Summary: The essential needs of new converts are discussed using this account describing the events that immediately followed the conversion of Saul of Tarsus.


TEXT: ACTS 9:19-31


INTRODUCTION: A. One criticism of the church-at-large is that when we produce new Christians, we

“dunk ‘em and drop ‘em”

--I personally believe that criticism is a legitimate criticism

1. When you bring a new baby home from the hospital, you don’t say to the baby:

“Here’s the house. This is the living room. The kitchen is in there. The

bathrooms’ down the hall on the right and your bedroom is across the hall from the

bathroom. We’re tired so we’re going to bed. Breakfast is at 7:00 a.m. so don’t

forget to set the alarm. We both have to go to work tomorrow so you’ll have to find

something to do until we get home. The TV Guide and remote control is on the

coffee table. You’re on your own. Make yourself a home.”

2. Would that newborn grow to maturity?

--Definitely not! But that’s what we tend to do with babes in Christ. We expect

them to fend for themselves.

B. There is some very clear biblical teaching on the necessity of nurturing new


1. Eph. 4:13 tells us that God’s purpose is that… “we all reach unity in the faith and

in the knowledge of the Son of God and become mature, attaining to the whole

measure of the fullness of Christ.

2. Col. 1:28 – “We proclaim him, admonishing and teaching everyone with all

wisdom, so that we may present everyone perfect in Christ.

--“perfect” in Greek means “complete; lacking nothing; mature”

3. Mt. 28:19-20 – “Therefore go and make disciples of all nations, baptizing them

in the name of the Father and of the Son and of the Holy Spirit, 20and teaching them

to obey everything I have commanded you. And surely I am with you always, to

the very end of the age."

4. The process of nurturing new Christians goes by a lot of different names:

discipling, shepherding, assimilating, mentoring

--whatever Christian “buzz word” you want to use, Jesus said, “Just do it!”

5. If we’re baptizing people yet fail to nurture them, we’ve failed to meet the

requirements of obedience to the Great Commission.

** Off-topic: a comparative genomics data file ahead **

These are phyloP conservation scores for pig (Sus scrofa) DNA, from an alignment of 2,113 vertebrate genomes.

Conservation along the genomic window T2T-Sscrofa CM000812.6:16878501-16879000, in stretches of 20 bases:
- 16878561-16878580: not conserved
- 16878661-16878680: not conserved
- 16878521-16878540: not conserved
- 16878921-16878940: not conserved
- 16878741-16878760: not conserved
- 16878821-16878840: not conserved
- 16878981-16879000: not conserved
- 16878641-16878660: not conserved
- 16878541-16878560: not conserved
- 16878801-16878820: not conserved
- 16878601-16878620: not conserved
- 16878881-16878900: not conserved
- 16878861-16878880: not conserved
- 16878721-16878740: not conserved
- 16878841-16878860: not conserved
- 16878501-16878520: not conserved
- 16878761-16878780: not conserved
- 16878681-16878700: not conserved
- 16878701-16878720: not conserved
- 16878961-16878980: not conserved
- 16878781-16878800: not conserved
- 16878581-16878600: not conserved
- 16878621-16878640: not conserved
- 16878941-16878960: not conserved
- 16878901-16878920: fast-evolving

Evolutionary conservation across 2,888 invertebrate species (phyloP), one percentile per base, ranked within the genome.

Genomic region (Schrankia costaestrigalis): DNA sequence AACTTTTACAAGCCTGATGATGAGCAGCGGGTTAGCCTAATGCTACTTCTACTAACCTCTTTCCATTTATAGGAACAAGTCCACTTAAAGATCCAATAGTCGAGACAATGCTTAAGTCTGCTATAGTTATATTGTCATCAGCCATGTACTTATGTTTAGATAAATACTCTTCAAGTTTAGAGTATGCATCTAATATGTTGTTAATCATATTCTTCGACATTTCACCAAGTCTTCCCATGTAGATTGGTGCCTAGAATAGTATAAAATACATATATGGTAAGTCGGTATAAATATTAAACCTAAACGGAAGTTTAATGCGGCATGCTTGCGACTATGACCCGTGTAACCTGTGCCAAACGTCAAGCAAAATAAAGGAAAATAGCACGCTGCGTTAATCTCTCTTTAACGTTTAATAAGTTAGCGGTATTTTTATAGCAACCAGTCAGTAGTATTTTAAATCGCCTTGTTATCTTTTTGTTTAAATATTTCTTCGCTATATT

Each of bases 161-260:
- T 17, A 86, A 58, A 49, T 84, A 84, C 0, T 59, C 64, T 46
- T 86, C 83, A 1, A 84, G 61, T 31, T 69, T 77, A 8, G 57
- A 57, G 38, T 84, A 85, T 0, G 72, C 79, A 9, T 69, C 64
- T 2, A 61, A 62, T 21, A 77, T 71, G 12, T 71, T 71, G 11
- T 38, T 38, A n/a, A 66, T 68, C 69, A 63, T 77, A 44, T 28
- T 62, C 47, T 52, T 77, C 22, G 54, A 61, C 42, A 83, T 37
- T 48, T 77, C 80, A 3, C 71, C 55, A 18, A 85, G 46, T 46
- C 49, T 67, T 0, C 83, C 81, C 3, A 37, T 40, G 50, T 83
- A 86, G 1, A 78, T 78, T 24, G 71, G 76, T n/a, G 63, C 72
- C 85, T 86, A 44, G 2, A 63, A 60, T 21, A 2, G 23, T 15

C. The average congregation loses 50% of its new converts within a five year period

--The primary reason for high figure is because of the failure to nurture

1. Some just fall through the cracks

--We need to plug up those cracks as best we can

2. Others come and remain on the fringe

--Only because we have failed to teach our people that we are “saved to serve”

3. I would say with confidence that most of you could quickly visualize the face of

those who were onetime active members of our congregation at one time but have

drifted away

a. Some of them to the very lifestyles they had before

b. Sad thing is that most of the time we just stand around with our hands in our

pockets and just can’t begin to figure out how it happened

4. I will make a qualification to what I’ve just been saying

--It’s not always the church’s fault

a. Parable of the Sower in Mt. 13

--Not going to read but tell you one of the things Jesus says

b. He said that some of the seed would fall into soil and begin to grow but would be

choked out by the weeds and the thorns

--Jesus said those weeds and thorns represent the cares, riches, and pleasures of

this life.

c. However, it’s still the responsibility of the church to weed the garden and to

fertilize the soil to ensure the best growing environment possible.

D. Jesus gives us an opportunity to receive great blessings from being involved in

meeting the needs of new Christians and helping them to grow into maturity.

1. Jesus told His followers: “Open your eyes and look at the fields! They’re ripe for


2. There is preparation work involved in receiving the harvest

--Too many times, we sing Bringing In the Sheaves but don’t have any procedure

for handling the harvest and wouldn’t know what to do with it if it were delivered

to our doorstep

E. There is a familiar sequence of events that is played out time and again in churches.:

1. People are attracted to churches

2. They are initially welcomed and wooed

3. They find no place to use their gifts

4. Authentic relationships don’t happen

5. They’re soon take for granted

6. Their spiritual growth stagnates

7. They leave

F. I want us to look at four basic needs of new Christians


A. New and immature Christians need the acceptance of fellowship of other Christians who care about them

1. They need to experience real love and encouragement

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